Kaiser mental health workers vote to end two-month strike protesting staffing shortages that fueled delays
A grueling, two-month labor walkout by scores of Kaiser Permanente mental health workers in Sonoma County has ended after the workers overwhelmingly approved a four-year contract, union officials announced late Thursday.
The agreement brings to a close a bitter labor battle the workers’ union, National Union of Healthcare Workers, is calling the longest strike by mental health workers in U.S. history.
“It was difficult getting up and going on the (picket) line, juggling other responsibilities. We don’t get paid when we’re on strike,” said Natalie Rogers, a licensed marriage and family therapist who works in the emergency department.
Rogers, who is also a member of the Santa Rosa City Council, said workers’ resolve remained firm during the walkout. “We knew it was worth it. We knew why it was we were out there,” she said.
In Sonoma County, NUHW represents about 100 therapists, psychologists, counselors and social workers in Sonoma County. The union also represents another roughly 200 in Marin and Solano counties, totaling 2,000 across numerous Kaiser facilities in Northern California.
Workers went on strike in mid-August, protesting what they said were persistent staffing shortages that were causing major delays in treatment for patients and growing burnout among staff.
Voting on the contract ended at 7 p.m. Thursday, with 1,561 union members voting in favor and 36 against.
Throughout the strike, workers said the size of their paychecks was never the main issue and insisted that the real sticking point was overwhelming workloads that often led to major delays in patients getting appointments and endemic appointment cancellations.
The criticism of under-staffing and delays in care is nothing new.
A decade ago, state regulators found that Kaiser was not accurately tracking patient access to therapists and failing to ensure timely initial appointments; the state Department of Managed Health Care fined Kaiser $4 million the following year, in 2013.
Kaiser agreed to pay the fine in 2014 and took steps to improve initial appointments. But over the years, Kaiser mental health workers have argued that the health care giant merely shifted resources to the front end of care, even as delays in follow-up or return appointments persisted and even worsened.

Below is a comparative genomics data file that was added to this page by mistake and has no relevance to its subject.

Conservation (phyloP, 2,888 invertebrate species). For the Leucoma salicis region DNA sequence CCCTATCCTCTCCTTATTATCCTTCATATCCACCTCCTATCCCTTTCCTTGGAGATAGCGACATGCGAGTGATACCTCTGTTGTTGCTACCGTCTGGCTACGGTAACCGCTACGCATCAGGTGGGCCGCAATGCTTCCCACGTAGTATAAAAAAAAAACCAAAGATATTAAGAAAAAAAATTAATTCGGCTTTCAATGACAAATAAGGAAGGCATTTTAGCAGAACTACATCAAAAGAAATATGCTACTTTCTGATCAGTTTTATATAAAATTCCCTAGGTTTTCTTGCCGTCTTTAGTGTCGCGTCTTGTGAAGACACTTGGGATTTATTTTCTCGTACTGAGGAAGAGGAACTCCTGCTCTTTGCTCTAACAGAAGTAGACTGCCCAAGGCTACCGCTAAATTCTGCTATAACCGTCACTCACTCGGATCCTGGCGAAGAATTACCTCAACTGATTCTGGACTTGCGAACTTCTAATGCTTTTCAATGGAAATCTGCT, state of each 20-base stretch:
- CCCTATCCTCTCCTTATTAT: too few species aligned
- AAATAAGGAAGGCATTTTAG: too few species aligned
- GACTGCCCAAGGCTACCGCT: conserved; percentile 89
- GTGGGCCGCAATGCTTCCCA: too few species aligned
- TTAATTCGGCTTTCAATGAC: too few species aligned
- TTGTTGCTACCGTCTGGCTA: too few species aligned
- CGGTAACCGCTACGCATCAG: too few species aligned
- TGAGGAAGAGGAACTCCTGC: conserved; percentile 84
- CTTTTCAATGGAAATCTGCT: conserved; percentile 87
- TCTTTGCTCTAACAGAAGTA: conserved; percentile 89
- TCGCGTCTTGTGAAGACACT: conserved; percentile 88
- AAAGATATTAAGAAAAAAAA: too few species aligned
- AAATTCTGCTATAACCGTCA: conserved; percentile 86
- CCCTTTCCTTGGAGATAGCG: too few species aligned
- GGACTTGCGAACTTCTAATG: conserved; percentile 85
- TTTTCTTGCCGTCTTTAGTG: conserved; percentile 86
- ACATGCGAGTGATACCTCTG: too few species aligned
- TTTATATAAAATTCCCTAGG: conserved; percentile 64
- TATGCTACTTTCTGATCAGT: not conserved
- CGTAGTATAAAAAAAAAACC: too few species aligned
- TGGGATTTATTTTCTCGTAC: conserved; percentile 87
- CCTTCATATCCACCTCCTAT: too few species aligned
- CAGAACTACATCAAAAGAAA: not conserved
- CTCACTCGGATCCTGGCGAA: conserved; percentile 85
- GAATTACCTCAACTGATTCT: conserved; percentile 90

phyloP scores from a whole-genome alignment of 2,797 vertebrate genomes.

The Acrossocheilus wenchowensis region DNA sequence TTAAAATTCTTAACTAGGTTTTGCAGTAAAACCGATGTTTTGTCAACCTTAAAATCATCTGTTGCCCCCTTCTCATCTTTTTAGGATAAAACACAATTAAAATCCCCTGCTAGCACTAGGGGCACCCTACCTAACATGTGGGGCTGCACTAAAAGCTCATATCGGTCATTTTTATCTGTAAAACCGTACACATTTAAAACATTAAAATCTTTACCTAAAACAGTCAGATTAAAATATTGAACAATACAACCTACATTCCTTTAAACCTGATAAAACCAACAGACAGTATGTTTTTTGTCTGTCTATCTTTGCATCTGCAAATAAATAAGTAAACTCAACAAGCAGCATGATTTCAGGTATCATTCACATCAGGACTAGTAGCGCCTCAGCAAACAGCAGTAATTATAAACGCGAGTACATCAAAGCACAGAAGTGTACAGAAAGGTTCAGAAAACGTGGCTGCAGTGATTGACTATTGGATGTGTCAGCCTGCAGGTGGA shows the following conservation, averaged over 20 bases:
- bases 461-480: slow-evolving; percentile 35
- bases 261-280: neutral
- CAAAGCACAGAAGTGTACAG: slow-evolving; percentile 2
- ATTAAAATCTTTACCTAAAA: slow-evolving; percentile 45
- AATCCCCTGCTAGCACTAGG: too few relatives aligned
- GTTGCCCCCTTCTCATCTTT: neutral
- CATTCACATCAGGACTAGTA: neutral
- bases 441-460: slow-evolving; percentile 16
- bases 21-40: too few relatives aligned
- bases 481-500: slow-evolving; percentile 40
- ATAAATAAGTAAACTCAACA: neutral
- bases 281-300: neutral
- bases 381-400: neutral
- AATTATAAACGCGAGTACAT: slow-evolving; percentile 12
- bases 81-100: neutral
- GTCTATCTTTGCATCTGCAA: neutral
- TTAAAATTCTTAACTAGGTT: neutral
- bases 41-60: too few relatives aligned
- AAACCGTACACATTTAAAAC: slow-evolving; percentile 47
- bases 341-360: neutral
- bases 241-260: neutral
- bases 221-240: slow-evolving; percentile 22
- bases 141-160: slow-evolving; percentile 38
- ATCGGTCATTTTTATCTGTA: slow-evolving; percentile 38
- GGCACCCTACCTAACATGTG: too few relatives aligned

Kaiser has long argued that a severe crisis in mental health staffing has made it difficult to recruit more therapists, counselors and social workers.
On Thursday, the union said the new four-year contract, which is retroactive to September 2021 and expires September 2025, has essentially the same financial terms that had been agreed upon before the strike started on Aug. 15.
According to the union, the contract adds nearly two additional hours per week for therapists to respond to patient emails and voicemails, chart appointments, tailor treatment plans and communicate with social service agencies. Officials said the lack of time for these duties is a big reason for staff turnover rates, which have doubled over the past year.
The contract also increases extra pay for bilingual therapists from $1 per hour to $1.50 per hour; contains a commitment from Kaiser to hire more therapists and help reduce the wait times between appointments; and increases from 60 minutes to 90 minutes the amount of time therapists spend on initial assessments of children seeking mental health care.
The union said the contract includes five separate labor-management “Model of Care Committees” that will meet over the next six months to make recommendations related to Kaiser’s service model, including patient intakes, child and family therapy, and crisis care.
These committees will be different than previous ones in that Kaiser will be required to implement and fully fund the committees’ recommendations. Sacramento Mayor Darrell Steinberg, who mediated contract negotiations, has agreed to help mediate solutions if the committees can’t come to an agreement.
Union officials said the committees will help Kaiser comply with SB 221, the new state law that requires all health insurers to provide therapy sessions within 10 business days unless the therapist determines that a longer wait is not detrimental.
The final wage agreement mirrors the initial terms, which adds an additional year to the contract. Wage increases, which include retroactive pay, call for a 4% increase in the first year; a 3% increase plus a 1% lump sum bonus in the second year; a 3% increase in the third year; and a 3% increase plus a 1% lump sum bonus in the fourth year.
Willow Thorsen, a Kaiser therapist said she was “relieved” to see the two-month strike come to an end, though she had hoped Kaiser would have agreed to decrease the number of patient intakes to allow for more return appointments. But she welcomed Steinberg’s involvement.
“I am cautiously optimistic that Steinberg's involvement will mean that the model of care committee has more teeth and will be more meaningfully implemented,” she said.
Kaiser did not respond to a request for comment by The Press Democrat’s print deadline.
You can reach Staff Writer Martin Espinoza at 707-521-5213 or email@example.com. On Twitter @pressreno.